More New and Used
from Private Sellers
Awareness and Wisdom in Addiction Therapy : The in-Depth Systemics Treatment of Mental-somatic Modelsby Unknown
Questions About This Book?
What version or edition is this?
This is the edition with a publication date of 2/1/2012.
What is included with this book?
- The eBook copy of this book is not guaranteed to include any supplemental materials. Typically only the book itself is included.
In this extended essay, experts address both the recovery and the long-term goal of healing from addiction, arguing that a full cure from drug addiction or habitual addiction can be achieved. Combining both the principles of systemic therapy and experience gained through years of counseling, they have developed a unique model called "in-depth systemic" therapy, which extends the classic model by introducing and expanding on the mental dimension. The central point of this work is the thesis that addicts themselves have to reorganize and restructure their own habitual ways of perception and cognition, with Vipassana meditation serving as the instrument to realize this transformation. Vipassana comprises an ethical lifestyle, concentration of the mind through meditation, and working progressively on one's one mental-somatic models, offering a unique and successful approach to the treatment of addiction.
Leo Gürtler is a psychologist with a PhD in educational sciences and a systemic coach and therapist. Urban M. Studer is a mathematical physicist, a therapeutic researcher, and the leader of internal case management at the Swiss Federal Railway. Gerhard Scholz is a sociologist and founder and CEO at Start Again. Kent Berridge is a professor of psychology and neuroscience at the University of Michigan.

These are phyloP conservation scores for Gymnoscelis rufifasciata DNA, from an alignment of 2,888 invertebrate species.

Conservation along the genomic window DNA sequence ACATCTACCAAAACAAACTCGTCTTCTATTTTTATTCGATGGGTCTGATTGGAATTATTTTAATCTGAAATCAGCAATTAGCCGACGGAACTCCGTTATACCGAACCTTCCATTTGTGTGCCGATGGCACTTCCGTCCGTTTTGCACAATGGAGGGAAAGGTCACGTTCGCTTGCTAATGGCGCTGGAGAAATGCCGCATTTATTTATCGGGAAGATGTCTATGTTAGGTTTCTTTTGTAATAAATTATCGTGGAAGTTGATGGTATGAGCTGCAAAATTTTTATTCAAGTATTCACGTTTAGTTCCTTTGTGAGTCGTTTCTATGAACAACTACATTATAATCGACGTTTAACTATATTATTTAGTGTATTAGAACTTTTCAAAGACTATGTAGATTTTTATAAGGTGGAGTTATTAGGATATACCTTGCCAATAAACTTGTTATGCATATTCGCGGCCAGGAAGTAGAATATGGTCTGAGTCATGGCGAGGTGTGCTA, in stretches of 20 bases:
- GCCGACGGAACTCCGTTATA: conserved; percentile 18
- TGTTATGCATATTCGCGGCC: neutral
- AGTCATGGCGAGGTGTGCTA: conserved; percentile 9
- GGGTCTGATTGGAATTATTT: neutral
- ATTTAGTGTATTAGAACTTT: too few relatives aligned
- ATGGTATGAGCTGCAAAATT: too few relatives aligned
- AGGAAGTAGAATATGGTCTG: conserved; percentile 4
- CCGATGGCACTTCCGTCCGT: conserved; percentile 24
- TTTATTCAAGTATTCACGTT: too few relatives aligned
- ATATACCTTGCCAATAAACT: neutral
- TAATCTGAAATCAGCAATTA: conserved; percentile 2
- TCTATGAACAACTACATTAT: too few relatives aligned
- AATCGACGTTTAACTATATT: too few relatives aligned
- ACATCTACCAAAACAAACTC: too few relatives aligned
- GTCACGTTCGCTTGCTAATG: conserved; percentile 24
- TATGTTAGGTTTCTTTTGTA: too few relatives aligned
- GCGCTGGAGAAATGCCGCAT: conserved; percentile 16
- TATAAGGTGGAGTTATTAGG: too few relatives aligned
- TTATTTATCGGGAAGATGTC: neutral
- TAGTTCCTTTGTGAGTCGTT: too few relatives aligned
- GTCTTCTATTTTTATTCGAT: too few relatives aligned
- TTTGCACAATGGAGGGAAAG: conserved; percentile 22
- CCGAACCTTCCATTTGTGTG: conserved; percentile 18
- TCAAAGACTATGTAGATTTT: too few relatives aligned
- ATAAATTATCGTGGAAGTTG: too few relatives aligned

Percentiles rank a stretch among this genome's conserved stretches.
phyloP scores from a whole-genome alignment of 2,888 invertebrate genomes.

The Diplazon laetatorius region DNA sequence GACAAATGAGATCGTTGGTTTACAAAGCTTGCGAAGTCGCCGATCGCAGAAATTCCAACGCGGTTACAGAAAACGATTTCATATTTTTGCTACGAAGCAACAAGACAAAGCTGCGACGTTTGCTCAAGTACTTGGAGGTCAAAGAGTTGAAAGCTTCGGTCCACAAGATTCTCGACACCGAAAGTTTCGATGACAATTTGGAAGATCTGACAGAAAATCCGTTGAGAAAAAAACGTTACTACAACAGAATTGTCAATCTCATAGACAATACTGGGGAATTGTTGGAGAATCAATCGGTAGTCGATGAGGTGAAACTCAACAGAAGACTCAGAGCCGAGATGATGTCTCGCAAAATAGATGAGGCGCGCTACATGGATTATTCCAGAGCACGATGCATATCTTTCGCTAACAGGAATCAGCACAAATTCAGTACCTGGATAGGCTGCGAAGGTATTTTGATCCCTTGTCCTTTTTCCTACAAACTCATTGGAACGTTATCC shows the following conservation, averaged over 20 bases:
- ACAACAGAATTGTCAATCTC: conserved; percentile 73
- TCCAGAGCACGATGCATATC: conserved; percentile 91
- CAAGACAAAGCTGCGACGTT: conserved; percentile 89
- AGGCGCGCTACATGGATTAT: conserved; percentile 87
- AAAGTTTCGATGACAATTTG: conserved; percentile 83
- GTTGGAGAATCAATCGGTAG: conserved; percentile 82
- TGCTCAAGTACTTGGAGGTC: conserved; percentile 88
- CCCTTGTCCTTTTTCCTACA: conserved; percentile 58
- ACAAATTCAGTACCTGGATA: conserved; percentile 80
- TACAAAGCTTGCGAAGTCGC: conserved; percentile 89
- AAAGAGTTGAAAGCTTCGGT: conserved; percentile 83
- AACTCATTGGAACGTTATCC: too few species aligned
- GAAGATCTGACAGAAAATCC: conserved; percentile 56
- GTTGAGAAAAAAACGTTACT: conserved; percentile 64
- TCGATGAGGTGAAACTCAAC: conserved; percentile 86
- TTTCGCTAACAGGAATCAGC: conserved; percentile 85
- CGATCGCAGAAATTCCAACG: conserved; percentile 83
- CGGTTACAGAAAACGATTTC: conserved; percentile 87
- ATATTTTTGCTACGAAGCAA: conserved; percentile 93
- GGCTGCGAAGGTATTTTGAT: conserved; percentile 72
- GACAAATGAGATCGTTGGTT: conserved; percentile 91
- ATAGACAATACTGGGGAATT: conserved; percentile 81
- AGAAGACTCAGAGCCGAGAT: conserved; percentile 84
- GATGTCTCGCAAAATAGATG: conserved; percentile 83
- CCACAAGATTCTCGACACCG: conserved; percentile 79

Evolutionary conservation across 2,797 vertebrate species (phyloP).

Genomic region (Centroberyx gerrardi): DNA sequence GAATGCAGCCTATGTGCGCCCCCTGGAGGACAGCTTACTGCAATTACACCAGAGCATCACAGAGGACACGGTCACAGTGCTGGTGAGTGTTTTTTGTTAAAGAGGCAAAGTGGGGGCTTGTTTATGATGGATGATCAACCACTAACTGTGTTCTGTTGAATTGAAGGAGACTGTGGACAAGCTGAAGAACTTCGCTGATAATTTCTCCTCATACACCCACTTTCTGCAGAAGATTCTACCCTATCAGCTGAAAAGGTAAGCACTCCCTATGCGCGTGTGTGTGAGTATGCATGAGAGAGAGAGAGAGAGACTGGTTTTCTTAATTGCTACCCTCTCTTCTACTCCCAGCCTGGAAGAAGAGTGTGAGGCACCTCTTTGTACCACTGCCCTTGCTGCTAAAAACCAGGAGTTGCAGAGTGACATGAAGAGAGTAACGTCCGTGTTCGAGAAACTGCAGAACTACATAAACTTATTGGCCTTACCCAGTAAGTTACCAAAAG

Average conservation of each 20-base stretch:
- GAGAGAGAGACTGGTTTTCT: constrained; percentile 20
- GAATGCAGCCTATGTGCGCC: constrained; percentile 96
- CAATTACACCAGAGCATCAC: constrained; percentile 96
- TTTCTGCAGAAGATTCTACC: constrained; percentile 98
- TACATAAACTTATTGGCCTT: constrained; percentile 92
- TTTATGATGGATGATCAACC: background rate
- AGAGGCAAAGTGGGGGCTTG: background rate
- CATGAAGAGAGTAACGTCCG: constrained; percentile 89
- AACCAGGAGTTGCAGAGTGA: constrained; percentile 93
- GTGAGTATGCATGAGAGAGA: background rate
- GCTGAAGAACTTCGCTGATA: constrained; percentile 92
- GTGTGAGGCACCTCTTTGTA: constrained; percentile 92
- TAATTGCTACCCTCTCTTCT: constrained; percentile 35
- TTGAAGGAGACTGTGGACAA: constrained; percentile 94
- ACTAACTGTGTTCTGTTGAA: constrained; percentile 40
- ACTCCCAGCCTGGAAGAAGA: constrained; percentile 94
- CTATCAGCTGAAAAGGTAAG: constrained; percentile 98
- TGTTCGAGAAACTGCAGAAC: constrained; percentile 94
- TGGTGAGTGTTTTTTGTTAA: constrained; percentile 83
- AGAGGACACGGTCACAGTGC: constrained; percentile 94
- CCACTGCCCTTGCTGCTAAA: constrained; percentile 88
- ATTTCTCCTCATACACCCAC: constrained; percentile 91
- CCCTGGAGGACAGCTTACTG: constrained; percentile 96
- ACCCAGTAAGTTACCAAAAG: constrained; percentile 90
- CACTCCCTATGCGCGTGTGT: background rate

Table of Contents
|List of Figures||p. 13|
|On the concept of the In-depth Systemics approach||p. 15|
|Foundations - about the logic of addiction||p. 19|
|The contradictory unit - the 'need' and the 'obligation'||p. 20|
|Falling apart of subjective justifications and objectively restorable motives||p. 23|
|The large gap among feeling, thinking, and doing||p. 24|
|Models to explain addiction||p. 27|
|The sociological background||p. 27|
|The neurobiological basis||p. 31|
|A critique of the classical learning theories||p. 32|
|The contributions of the Theravada to In-depth Systemics||p. 36|
|Consequences - the goal of therapeutic actions||p. 43|
|What in practical terms is needed for recovery from addiction?||p. 43|
|Intervention and the In-depth Systemics approach||p. 47|
|The concept of start again||p. 47|
|Short outline of In-depth Systemics||p. 50|
|The initial model and autonomy||p. 51|
|Recovery from addiction||p. 54|
|Current model of In-depth Systemics||p. 58|
|The start again evaluation study, 1995-98||p. 65|
|Catamnestic findings||p. 73|
|Principles of recovery||p. 73|
|Excerpts from the case studies||p. 77|
|Table of Contents provided by Ingram. All Rights Reserved.|